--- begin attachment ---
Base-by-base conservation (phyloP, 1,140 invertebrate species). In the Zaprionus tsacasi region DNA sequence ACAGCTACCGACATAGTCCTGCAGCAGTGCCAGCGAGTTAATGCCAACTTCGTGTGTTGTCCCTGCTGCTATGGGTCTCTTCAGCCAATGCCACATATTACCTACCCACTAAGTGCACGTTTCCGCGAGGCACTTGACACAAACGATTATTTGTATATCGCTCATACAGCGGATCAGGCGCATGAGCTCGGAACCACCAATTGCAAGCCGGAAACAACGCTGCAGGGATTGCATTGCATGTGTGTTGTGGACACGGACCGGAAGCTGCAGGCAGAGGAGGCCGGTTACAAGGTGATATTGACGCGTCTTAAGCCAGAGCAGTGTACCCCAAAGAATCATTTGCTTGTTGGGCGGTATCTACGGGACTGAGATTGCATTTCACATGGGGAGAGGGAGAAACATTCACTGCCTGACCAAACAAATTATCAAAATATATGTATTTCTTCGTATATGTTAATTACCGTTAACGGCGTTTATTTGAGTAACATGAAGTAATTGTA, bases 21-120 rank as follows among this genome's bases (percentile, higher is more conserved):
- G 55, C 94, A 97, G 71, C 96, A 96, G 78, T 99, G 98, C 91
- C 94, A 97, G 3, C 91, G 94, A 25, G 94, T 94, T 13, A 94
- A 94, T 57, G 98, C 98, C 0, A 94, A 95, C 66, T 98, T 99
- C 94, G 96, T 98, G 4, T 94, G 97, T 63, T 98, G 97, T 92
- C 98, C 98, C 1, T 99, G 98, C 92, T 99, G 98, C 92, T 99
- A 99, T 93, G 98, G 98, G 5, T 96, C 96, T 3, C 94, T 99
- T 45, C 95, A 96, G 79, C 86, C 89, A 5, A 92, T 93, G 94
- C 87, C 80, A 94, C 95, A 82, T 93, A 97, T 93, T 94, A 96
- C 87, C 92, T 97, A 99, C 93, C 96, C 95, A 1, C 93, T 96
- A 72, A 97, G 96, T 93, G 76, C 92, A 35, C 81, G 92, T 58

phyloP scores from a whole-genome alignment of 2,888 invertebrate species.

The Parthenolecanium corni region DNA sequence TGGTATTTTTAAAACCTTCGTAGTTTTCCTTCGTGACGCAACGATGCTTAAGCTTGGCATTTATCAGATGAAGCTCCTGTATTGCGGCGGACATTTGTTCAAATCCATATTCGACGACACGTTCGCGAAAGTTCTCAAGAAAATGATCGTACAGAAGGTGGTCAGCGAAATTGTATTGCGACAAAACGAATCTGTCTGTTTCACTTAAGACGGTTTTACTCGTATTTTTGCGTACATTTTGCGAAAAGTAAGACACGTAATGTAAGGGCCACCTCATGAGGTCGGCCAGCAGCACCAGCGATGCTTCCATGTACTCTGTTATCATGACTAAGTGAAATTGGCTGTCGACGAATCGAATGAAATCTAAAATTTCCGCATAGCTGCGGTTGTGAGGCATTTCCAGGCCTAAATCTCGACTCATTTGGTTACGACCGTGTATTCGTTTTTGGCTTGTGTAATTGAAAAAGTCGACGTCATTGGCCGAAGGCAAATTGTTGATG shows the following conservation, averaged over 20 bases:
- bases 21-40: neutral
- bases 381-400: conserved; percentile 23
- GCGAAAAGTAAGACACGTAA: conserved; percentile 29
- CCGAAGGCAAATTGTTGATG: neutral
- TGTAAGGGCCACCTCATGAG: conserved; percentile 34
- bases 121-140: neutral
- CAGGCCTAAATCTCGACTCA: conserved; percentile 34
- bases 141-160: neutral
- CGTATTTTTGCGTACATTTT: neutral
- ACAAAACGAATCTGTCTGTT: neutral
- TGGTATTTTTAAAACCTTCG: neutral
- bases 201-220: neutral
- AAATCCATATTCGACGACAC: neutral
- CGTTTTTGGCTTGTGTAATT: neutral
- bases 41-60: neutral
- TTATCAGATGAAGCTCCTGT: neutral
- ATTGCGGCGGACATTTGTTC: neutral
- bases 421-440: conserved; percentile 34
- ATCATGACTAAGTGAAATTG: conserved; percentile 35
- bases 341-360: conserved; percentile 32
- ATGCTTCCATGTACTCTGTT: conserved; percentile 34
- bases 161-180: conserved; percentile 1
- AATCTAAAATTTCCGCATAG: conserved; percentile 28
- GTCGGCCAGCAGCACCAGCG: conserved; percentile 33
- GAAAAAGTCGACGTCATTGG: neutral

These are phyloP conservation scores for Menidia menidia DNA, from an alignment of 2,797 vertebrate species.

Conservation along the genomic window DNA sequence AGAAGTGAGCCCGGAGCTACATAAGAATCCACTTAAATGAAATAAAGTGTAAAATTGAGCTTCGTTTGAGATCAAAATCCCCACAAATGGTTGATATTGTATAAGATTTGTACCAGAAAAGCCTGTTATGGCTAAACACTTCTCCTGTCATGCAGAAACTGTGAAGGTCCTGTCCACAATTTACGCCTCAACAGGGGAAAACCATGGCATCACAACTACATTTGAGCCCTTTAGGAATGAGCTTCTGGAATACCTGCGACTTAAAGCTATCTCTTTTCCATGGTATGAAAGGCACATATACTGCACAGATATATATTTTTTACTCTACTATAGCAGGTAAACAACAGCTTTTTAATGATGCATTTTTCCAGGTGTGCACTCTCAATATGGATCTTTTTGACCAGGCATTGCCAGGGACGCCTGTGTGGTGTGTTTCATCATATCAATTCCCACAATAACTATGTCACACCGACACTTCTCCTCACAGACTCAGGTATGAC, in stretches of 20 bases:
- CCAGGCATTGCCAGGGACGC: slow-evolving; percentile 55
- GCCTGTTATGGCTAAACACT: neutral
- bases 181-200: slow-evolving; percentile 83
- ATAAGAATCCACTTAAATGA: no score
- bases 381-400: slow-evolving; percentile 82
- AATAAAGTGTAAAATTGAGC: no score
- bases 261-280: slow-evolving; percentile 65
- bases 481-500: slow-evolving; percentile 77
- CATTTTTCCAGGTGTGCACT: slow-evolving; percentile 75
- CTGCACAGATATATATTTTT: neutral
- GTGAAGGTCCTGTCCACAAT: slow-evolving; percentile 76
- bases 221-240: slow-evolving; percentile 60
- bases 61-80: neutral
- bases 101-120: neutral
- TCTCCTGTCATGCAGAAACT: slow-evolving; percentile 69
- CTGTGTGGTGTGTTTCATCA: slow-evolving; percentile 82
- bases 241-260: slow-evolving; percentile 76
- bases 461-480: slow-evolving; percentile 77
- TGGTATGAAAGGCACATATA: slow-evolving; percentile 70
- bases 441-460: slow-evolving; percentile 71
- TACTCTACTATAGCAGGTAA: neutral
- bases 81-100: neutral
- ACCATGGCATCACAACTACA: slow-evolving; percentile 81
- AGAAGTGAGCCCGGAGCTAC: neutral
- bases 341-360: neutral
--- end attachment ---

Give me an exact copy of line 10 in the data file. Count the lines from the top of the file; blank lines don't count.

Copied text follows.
- C 87, C 92, T 97, A 99, C 93, C 96, C 95, A 1, C 93, T 96